Scale-S

These days, in the “S-gauge” world, the term “scale modelers” (A.K.A. “scalers”) refers to modelers who want to own and build realistically sized and detailed models. Upon careful consideration, the common use of the term “S-gauge” to refer to all 3/16 scale modeling is unfortunate, because it confuses the terms scale and gauge. In fact, post-war American Flyer (AF) has been mostly 3/16 scale size and still looks good when grouped with modern production┬áS-scale models. The term gauge is technically the distance between the rails and in the real world can vary depending on time and place. In the US, standard gauge trains have 4 ft 8 1/2 in distance between the rails; narrow gauge is narrower (examples: 3 ft, 2 ft, 42 in), trollies are usually wider.

(Click on photos to enlarge)

Module in action Power House 2 small web Powerhouse small web

In the Pittsburgh S-Gaugers club, there are members interested in Scale-S modeling, which means that they want models that are as true to the real thing (the prototype) as they can get; they want all of the details to be present and accurately sized. American Flyer-S models were intended by A.C. Gilbert to be toys and had a relatively low level of detail and had large wheel flanges and large couplers to improve running reliability for children. By definition, Scale-S models have more realistically sized flanges and couplers. This creates operating incompatibility with AF unless certain steps are taken to adjust for the differences. In general, AF-S trains may be thought of as S-scale with a low level of detail and Scale-S as a high level of detail and Proto-1-64 as the highest level of detail/scale fidelity.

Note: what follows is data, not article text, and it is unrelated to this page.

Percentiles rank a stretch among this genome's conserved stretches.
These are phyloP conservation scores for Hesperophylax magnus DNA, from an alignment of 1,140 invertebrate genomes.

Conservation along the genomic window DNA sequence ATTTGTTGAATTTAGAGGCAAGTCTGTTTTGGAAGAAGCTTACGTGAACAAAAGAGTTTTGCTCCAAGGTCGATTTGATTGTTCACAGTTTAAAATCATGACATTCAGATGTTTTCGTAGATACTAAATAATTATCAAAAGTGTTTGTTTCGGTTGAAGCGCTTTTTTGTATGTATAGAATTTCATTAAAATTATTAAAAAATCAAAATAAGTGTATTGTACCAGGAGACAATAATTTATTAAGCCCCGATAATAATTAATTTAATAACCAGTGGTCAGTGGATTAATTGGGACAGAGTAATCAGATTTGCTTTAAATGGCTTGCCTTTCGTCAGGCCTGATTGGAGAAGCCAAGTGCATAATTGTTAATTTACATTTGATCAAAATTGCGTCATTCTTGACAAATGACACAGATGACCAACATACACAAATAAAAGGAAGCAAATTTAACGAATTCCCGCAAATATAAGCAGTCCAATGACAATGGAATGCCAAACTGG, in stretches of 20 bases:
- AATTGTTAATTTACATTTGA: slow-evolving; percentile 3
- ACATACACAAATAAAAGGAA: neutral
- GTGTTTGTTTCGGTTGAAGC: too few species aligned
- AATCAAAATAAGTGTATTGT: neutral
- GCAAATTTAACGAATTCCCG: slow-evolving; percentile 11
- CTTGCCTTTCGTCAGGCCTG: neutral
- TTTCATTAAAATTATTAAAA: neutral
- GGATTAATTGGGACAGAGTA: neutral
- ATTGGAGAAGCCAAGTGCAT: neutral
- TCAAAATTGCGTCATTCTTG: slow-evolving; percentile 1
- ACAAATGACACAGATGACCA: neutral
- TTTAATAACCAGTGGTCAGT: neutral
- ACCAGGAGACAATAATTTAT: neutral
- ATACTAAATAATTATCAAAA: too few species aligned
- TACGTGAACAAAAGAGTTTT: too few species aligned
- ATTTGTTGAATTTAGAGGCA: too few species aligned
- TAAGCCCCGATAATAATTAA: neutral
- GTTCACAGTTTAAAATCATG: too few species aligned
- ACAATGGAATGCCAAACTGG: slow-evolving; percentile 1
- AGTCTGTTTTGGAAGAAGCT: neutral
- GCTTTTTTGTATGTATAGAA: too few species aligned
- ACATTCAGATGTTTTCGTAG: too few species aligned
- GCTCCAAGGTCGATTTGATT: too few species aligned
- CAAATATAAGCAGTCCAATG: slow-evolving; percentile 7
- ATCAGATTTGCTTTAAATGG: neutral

At a practical level, the difference in detail size chosen by the modeler creates problems in two places: coupling cars together (coupler size) and getting cars through turnouts/switches (flange size). It also means that train owners care about model’s details to varying degrees — that of course is a hobbist’s choice.

That being said, in recent years, the differences between the AF/Hi-rail-S and Scale-S hobbiests has been shrinking. Hi-rail-S folks often mix modern, better detailed rolling stock with AF and often try to build layouts that are closer to the real world, just like the Scale-S folks do. It is also common, especially on modern models, to switch couplers to a more realistic size and continue to run with hi-rail wheels. Once that is done, there’s not much difference in appearance in such Hi-rail models/layouts and scale models/layouts.

In summary, that’s what Scale-S is — a concern for accuracy in model details. Those modelers have a natural interest in the real-world prototypes of their models, which extends into modeling approaches, photos, drawings and video; some build their models from “scratch” — no kit involved.

The truth is that there are also some Scale-S modelers who choose hi-rail flanges and maybe even hirail couplers, but want realism otherwise. So these days, the difference between scale and Hi-rail has been greatly diminished. This is a good thing, because it helps to bring S hobbyists together. This is the way it is in the Pittsburgh S-Gaugers Club.